The latest report on retirement savings says New Zealanders are going to have to increasingly rely on private savings, such as Kiwisaver, in the future.
The report, released by the Commission for Financial Literacy and Retirement Income, looks at whether current policies will provide people with an adequate retirement income.
It reiterates past warnings that New Zealand is entering a period of unprecedented demographic change.
It's estimated that as the ageing population retires, the cost of superannuation will double by 2060.
The Economic Development Minister, Steven Joyce, reacted by saying that the nation's superannuation system was affordable and no changes needed to be made.
Mr Joyce said the superannuation scheme was affordable out to 2060, but Opposition parties claimed that it wasn't affordable because they would rather spend elsewhere the money Government was contributing to the scheme.
But the independent Retirement Commissioner, Diane Maxwell, said the system needed to be fair to those who are approaching retirement, as well as for younger generations.
"A number of people in their teens and 20s think there won't be Super around when they're older.
"We've been saying that actually there will be. I think New Zealanders believe in New Zealand Super. They believe that it is fair. The question is how do you make it sustainable?"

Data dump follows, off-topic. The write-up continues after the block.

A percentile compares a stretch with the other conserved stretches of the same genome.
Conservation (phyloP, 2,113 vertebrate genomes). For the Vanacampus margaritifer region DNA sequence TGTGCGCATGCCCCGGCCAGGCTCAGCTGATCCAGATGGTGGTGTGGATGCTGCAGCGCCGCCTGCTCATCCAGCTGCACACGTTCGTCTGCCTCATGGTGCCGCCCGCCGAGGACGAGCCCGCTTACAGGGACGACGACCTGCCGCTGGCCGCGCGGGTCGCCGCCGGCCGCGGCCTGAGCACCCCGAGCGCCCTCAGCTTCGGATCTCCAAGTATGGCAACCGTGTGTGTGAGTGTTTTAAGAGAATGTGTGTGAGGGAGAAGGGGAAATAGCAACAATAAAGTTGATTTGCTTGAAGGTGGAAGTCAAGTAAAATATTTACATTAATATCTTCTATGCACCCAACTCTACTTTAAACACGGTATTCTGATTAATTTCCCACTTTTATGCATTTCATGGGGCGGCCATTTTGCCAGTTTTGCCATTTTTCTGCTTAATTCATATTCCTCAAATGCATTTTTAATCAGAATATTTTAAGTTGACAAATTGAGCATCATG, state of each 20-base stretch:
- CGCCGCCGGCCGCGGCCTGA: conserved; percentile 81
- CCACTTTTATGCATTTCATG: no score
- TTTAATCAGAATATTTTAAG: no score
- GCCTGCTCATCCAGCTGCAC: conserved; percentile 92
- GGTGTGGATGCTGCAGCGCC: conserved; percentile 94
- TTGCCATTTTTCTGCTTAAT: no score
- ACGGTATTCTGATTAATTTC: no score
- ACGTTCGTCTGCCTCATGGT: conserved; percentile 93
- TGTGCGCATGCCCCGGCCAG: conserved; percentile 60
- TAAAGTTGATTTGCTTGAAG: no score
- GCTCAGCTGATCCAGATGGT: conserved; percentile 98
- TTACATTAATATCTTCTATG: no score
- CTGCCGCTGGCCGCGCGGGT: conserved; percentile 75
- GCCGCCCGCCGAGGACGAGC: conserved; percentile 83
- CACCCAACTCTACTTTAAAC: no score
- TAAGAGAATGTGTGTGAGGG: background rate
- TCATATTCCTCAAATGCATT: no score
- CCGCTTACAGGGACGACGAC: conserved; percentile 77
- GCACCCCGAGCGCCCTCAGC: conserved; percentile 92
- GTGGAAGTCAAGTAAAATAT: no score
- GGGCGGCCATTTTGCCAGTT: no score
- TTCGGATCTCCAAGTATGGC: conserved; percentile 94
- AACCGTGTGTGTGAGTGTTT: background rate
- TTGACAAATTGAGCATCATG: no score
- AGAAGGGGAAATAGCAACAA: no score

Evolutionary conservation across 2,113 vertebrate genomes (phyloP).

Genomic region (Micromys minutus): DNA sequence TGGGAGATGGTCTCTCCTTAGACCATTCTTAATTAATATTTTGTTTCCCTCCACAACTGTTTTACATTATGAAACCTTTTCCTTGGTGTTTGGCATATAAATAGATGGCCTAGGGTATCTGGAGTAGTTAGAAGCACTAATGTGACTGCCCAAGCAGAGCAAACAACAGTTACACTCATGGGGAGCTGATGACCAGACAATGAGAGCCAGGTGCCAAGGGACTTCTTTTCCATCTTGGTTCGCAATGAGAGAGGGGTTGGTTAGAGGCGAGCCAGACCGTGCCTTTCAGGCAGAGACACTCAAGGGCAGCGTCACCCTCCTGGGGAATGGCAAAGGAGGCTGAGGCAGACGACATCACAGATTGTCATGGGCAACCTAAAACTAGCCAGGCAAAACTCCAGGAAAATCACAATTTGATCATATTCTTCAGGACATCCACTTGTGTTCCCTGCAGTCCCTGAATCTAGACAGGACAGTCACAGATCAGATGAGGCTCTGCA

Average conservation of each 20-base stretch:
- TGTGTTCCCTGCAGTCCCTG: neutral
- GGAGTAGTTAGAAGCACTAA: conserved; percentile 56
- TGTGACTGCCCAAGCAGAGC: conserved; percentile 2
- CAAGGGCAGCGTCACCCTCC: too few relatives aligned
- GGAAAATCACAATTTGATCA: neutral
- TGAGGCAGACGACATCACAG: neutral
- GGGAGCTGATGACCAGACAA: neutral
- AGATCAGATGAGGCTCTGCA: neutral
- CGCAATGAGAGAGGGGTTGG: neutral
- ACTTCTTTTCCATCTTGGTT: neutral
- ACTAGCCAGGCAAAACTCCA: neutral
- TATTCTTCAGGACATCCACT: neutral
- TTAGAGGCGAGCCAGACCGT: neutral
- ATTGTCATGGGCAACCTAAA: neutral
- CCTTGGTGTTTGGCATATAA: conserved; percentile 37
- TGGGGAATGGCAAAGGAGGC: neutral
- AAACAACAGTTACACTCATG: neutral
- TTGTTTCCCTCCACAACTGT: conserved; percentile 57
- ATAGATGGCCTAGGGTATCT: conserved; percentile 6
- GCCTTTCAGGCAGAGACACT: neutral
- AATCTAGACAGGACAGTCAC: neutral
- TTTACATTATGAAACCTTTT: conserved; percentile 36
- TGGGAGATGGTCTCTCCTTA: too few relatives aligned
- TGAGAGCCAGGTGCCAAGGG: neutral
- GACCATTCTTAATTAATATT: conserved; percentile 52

The report said there was still a strong case for a universal, flat rate superannuation payment.
But it recommended reviewing the rate and age of eligibility on an ongoing basis, in response to rising costs of living, and longer life expectancy.
The report said that at the moment superannuation payments were enough for a very basic lifestyle.
But it estimated if people wanted to live more comfortably, each individual should look at saving between $205,000 and $400,000 before retirement.
Low wages still a worry
The Green Party said any superannuation policy had to take into account that people who earn low wages were going to struggle to save a reasonable amount for their retirement.
The Greens co-leader, Metiria Turei said the party's still working on its policy.
But she saids compulsory Kiwisaver would only work if wages were significantly higher.
Ms Turei said thousands of workers would be unable to build up a decent-sized Kiwisaver because they're earning so little.
'A missed opportunity'
United Future leader Peter Dunne said the latest report on retirement savings is a missed opportunity.
He said it did nothing to break the political deadlock and address the need to do something about the age of entitlement.
"Both the Labour Party and the National Party have got to work out a way around this 67 versus 65 problem.
"Our flexi Super approach provides a way of giving people a bit more stability and a bit more choice over their long-term.
"And also creating a bit of a level playing field whereby these longer term decisions can be made without that political imperative of this age or that age."